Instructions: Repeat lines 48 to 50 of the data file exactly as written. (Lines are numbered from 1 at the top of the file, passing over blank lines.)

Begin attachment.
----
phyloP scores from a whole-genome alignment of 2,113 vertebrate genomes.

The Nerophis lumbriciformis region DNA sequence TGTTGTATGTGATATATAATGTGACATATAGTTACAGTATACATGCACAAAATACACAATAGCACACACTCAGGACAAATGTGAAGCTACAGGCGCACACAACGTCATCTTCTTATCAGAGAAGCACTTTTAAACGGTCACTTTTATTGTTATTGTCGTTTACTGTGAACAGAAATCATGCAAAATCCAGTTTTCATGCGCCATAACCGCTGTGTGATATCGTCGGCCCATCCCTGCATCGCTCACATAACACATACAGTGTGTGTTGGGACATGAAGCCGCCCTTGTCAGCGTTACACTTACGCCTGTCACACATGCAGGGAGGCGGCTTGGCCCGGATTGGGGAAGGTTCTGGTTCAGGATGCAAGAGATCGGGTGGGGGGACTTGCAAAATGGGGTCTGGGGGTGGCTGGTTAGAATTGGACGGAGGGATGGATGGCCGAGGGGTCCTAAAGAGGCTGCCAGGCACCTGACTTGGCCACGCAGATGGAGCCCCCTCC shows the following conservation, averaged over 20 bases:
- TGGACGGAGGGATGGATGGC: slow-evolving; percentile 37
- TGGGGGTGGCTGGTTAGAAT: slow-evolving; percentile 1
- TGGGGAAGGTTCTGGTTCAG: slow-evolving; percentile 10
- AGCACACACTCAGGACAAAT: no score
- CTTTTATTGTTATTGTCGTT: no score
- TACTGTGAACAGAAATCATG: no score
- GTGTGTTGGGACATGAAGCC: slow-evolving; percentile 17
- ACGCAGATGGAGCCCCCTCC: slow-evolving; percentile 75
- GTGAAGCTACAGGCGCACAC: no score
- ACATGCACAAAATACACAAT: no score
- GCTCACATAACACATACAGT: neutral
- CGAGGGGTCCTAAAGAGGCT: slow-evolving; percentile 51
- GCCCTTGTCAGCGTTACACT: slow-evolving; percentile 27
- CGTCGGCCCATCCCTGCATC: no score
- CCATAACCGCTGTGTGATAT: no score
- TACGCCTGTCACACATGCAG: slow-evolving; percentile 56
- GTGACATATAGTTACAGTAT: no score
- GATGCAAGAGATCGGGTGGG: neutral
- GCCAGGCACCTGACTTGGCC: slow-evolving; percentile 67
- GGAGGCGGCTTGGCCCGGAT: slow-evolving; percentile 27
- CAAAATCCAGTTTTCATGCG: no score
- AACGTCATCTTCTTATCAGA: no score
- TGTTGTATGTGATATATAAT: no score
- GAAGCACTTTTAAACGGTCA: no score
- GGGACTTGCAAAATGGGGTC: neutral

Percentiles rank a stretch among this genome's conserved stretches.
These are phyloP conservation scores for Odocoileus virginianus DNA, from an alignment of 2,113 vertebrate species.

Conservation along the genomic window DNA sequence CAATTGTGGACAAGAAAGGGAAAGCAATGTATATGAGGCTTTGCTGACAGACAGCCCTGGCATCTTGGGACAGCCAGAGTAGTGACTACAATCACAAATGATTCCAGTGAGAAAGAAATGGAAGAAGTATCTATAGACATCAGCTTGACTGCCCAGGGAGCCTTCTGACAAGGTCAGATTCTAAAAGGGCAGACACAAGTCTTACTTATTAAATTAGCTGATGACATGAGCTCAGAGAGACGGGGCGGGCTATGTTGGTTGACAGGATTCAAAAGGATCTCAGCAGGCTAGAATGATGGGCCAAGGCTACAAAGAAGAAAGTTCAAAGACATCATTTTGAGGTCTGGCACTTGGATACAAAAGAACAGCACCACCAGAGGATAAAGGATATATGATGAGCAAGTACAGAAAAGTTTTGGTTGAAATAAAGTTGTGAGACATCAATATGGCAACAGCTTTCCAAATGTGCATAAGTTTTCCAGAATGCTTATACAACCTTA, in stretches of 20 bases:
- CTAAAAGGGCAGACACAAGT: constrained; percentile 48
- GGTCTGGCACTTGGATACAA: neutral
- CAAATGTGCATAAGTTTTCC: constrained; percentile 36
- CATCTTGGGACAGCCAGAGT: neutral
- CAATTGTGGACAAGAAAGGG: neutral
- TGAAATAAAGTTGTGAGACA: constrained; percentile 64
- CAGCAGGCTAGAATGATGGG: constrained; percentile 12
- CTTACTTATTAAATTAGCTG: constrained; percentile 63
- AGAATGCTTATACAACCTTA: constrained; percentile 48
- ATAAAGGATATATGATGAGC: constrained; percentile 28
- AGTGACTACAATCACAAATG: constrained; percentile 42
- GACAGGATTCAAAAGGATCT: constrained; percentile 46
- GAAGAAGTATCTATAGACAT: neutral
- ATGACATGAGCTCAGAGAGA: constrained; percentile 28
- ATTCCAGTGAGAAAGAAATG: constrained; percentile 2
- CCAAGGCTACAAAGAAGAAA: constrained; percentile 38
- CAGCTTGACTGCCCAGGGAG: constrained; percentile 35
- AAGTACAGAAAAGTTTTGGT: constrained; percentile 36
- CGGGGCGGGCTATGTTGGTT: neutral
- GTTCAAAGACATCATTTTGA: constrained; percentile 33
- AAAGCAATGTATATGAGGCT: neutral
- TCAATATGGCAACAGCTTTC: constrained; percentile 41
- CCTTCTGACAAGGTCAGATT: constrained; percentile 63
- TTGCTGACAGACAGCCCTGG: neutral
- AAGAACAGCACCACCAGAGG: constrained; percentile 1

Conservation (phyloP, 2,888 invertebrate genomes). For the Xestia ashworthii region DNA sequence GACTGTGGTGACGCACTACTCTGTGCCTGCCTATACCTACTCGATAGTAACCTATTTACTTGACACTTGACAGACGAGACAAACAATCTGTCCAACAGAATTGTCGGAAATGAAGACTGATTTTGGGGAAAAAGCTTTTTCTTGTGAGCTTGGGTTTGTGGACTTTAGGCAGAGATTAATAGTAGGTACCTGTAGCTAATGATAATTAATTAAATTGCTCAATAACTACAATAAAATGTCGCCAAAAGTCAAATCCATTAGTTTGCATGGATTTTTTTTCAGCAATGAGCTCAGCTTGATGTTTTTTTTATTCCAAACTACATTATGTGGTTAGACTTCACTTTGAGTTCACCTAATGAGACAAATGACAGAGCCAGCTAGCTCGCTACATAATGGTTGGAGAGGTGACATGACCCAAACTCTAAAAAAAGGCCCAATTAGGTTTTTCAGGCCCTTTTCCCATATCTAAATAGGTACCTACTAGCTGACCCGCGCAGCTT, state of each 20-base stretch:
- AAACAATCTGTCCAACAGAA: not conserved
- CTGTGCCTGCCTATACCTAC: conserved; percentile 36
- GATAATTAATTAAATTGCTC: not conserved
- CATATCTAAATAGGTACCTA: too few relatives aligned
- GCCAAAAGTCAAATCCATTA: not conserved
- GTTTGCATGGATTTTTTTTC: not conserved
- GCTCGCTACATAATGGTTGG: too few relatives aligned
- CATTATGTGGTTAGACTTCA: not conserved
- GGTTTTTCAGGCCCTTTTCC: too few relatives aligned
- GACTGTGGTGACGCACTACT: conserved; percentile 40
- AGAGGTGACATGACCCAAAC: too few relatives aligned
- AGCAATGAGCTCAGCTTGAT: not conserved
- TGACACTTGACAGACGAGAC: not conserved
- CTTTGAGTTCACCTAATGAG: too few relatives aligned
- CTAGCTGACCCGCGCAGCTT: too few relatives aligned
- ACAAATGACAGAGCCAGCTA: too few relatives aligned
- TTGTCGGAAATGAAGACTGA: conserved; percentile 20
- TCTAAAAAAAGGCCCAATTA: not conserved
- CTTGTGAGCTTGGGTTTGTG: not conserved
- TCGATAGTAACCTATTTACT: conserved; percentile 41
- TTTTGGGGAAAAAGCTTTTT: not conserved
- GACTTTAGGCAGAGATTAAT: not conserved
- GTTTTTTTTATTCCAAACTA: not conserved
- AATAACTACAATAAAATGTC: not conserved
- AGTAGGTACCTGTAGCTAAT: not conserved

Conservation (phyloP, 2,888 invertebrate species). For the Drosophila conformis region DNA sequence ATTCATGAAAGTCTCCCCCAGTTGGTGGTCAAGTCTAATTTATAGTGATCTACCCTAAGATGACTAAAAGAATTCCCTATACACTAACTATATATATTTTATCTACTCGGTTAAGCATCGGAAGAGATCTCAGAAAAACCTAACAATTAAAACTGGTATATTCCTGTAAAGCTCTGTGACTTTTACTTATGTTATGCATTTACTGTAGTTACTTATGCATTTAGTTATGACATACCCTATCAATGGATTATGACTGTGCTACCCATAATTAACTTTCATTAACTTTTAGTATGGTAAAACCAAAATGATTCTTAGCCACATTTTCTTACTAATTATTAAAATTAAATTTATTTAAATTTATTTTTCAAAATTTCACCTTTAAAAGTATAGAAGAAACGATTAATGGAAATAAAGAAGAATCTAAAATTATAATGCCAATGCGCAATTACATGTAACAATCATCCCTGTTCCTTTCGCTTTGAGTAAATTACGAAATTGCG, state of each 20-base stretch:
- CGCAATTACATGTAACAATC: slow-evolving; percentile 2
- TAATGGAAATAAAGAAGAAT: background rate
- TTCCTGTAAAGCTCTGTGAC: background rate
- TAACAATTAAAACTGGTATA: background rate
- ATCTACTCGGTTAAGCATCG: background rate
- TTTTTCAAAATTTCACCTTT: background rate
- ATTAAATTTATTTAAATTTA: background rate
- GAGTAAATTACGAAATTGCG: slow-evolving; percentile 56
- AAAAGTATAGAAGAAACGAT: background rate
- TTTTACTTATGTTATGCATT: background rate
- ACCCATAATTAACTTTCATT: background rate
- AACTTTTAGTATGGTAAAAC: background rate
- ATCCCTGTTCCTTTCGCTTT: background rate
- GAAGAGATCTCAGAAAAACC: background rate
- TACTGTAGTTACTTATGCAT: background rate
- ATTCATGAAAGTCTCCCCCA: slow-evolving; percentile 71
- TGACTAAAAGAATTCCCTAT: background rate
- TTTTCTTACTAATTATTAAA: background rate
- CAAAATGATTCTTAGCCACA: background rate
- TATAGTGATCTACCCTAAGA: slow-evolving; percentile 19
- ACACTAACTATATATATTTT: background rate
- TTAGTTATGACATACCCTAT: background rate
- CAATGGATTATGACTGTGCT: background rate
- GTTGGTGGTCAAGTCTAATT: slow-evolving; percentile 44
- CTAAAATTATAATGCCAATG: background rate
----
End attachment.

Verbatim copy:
- AAGTACAGAAAAGTTTTGGT: constrained; percentile 36
- CGGGGCGGGCTATGTTGGTT: neutral
- GTTCAAAGACATCATTTTGA: constrained; percentile 33